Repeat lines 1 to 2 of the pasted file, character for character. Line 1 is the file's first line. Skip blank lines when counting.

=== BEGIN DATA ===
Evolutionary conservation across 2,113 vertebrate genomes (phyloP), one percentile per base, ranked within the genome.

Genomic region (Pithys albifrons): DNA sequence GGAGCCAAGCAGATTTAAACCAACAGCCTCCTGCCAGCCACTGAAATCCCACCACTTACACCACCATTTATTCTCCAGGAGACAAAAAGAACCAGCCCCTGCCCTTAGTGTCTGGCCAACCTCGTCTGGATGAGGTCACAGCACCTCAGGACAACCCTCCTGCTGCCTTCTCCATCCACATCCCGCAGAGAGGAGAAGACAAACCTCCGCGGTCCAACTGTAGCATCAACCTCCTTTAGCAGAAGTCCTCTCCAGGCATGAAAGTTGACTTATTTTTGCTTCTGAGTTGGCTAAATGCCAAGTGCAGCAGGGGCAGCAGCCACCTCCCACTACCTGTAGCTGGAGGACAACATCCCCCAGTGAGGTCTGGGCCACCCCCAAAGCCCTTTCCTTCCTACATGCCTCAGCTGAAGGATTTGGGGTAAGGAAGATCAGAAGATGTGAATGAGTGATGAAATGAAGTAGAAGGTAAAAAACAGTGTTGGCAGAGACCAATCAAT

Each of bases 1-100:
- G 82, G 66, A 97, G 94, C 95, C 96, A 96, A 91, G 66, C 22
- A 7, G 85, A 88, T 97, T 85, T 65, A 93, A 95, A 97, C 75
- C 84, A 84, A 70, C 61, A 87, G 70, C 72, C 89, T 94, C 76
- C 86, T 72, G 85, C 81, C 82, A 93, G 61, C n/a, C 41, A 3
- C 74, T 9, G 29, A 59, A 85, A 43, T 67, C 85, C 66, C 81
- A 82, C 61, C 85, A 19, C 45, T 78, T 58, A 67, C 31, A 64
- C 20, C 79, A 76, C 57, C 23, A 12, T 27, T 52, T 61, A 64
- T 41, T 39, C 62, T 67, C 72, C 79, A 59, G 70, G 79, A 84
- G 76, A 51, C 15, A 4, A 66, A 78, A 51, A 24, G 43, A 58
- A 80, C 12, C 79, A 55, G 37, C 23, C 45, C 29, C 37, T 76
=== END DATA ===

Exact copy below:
Evolutionary conservation across 2,113 vertebrate genomes (phyloP), one percentile per base, ranked within the genome.

Genomic region (Pithys albifrons): DNA sequence GGAGCCAAGCAGATTTAAACCAACAGCCTCCTGCCAGCCACTGAAATCCCACCACTTACACCACCATTTATTCTCCAGGAGACAAAAAGAACCAGCCCCTGCCCTTAGTGTCTGGCCAACCTCGTCTGGATGAGGTCACAGCACCTCAGGACAACCCTCCTGCTGCCTTCTCCATCCACATCCCGCAGAGAGGAGAAGACAAACCTCCGCGGTCCAACTGTAGCATCAACCTCCTTTAGCAGAAGTCCTCTCCAGGCATGAAAGTTGACTTATTTTTGCTTCTGAGTTGGCTAAATGCCAAGTGCAGCAGGGGCAGCAGCCACCTCCCACTACCTGTAGCTGGAGGACAACATCCCCCAGTGAGGTCTGGGCCACCCCCAAAGCCCTTTCCTTCCTACATGCCTCAGCTGAAGGATTTGGGGTAAGGAAGATCAGAAGATGTGAATGAGTGATGAAATGAAGTAGAAGGTAAAAAACAGTGTTGGCAGAGACCAATCAAT